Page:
Tire and Rubber Association of Canada

Tire and Rubber Association of Canada

November 19, 2014 09:00 ET

Phase-In Ending, Pictogram to Be Mandatory on Winter Tires

MONTREAL, QUEBEC--(Marketwired - Nov. 19, 2014) -

Editors Note: There is a photo associated with this Press Release.

Winter tires on all Quebec passenger vehicles will be required to bear the pictogram of a mountain with a superimposed snowflake after December 15, 2014.

The mountain snowflake pictogram, which is recognized by Transport Canada and tire makers, certifies that the winter tire meets or exceeds tire industry snow traction requirements. Tires bearing this symbol are specifically designed for the rigours of winter driving.

When Quebec's winter tire law was enacted in 2008, a phase-in period was put in place to give drivers time to acquire winter tires bearing the mountain snowflake pictogram. The phase-in period is now ending and winter tires without this distinctive symbol will not be considered compliant with the law after the deadline passes on December 15, 2014.

"The vast majority of Quebecers already have winter tires that bear the pictogram," says Glenn Maidment, president of the Tire and Rubber Association of Canada (TRAC), which represents tire makers. "But those who are uncertain if their winter tires will be compliant with the law after December 15 should consult with their local tire retailer."

Studded tires are still recognized as being specifically designed for winter driving in Quebec, if used in accordance with the Regulation respecting the use of non-skid devices on the tires of certain road vehicles.

Quebec drivers lead Canada

Quebec drivers in overwhelming numbers have long understood the superior traction and braking capabilities of winter tires. In fact, tire makers have estimated that 90 per cent of Quebec's motorists were already using winter tires when the province introduced its law making winter tire use mandatory.

According to the tire industry, winter tire use outside Quebec has risen steadily since the province's winter tire law was enacted. Today, TRAC estimates that about half of Canadian drivers outside the province use winter tires.

"The role played by Quebec's winter tire law and drivers in the province in making roadways safer right across Canada should not be underestimated," says Maidment. "The experience of Quebec motorists raised awareness of the safety and performance benefits of winter tires and influenced many thousands of drivers to switch over to winter tires during the cold-weather months."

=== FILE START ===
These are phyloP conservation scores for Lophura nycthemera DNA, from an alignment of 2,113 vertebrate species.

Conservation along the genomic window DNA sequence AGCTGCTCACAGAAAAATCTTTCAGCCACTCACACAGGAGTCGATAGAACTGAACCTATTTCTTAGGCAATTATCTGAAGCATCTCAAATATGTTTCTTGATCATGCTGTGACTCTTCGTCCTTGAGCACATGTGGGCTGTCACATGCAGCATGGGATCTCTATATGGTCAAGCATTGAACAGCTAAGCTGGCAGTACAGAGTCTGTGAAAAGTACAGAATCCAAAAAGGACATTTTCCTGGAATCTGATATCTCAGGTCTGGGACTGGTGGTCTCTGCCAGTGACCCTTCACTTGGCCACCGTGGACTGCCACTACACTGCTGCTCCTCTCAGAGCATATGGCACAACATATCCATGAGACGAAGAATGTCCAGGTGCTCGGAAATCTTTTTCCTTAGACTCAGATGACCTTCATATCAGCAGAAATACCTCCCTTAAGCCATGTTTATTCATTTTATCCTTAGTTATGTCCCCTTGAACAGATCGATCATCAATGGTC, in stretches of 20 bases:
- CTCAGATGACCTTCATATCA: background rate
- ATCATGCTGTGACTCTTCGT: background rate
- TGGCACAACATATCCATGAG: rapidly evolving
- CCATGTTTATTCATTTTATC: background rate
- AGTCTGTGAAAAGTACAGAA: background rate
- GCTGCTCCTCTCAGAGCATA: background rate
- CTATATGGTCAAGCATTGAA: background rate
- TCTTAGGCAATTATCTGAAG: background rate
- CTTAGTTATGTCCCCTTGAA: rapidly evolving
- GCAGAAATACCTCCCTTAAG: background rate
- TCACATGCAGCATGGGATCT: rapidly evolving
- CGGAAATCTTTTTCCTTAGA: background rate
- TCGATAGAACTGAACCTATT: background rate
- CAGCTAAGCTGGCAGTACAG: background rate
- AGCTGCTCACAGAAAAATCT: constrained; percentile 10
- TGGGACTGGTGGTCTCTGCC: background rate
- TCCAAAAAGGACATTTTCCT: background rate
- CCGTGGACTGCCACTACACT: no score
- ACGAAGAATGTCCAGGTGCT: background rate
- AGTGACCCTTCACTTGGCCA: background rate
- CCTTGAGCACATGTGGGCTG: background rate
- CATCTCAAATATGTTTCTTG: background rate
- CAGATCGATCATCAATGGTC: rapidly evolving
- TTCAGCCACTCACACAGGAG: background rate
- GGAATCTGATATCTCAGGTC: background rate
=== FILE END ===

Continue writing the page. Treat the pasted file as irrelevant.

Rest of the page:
Superior traction, braking

Today's advanced winter tires deliver greater traction and control on all cold-weather road surfaces due to specialized rubber compounds that retain elasticity at temperatures considerably below -30°C. By comparison, all-season tires begin to harden and lose their grip when temperatures dip to 7°C and below.

A report from the Traffic Injury Research Foundation (TIRF) concluded that winter tires provide better traction, corning and braking in all cold weather driving conditions - whether the road surface is dry, snowy, ice-covered or slushy.

According to the TIRF report, at temperatures just below freezing on dry pavement, stopping distances for vehicles with winter tires can be as much as 30 per cent shorter compared to vehicles equipped with all-season tires. The report also cites research showing that winter tires offer better traction on a snow or ice-covered road surface at well below -30°C than an all-season tire has at 4°C.

Proper tire inflation

Drivers need to be aware of the importance of proper tire inflation during the cold-weather months. Under-inflated tires have a smaller footprint, which weakens their grip. The result is diminished braking and handling characteristics, along with higher fuel consumption due to increased rolling resistance.

Motorists need to be especially vigilant about their tire pressures when temperatures drop fast. Every five degree decrease in temperature results in a loss of about one psi in air pressure. A temperature drop of 15°C, for example, which is common in Quebec winters, typically results in 10 per cent loss of inflation.

During the cold-weather months, tire pressures should be measured at least once a month using a reliable tire gauge. If the tire is found to be under-inflated, the pressure should be adjusted to the vehicle manufacturer's recommended level. The right pressure can be found in the owner's manual or on the vehicle information placard normally located on one an inside door jam or inside the fuel door. As well, pressures should only be measured when the tires are cold and the vehicle has been stationary for at least two hours.

About the Tire and Rubber Association of Canada

The Tire and Rubber Association of Canada (TRAC) is the national trade association representing tire makers, rubber products manufacturers and importers as well as rubber recyclers and suppliers of goods and services related to the industry. TRAC is committed to educating drivers about proper tire care and maintenance. A key advocacy goal in the cold-weather months is to raise awareness about safe winter driving and the safety and performance benefits of winter tires.

To view the photo associated with this press release, please visit the following link: http://media3.marketwire.com/docs/pictogramlink.jpg

Contact Information

  • Sophie Allard, ARP
    ah!com
    514 499-3030, ext. 771
    sa@ahcom.ca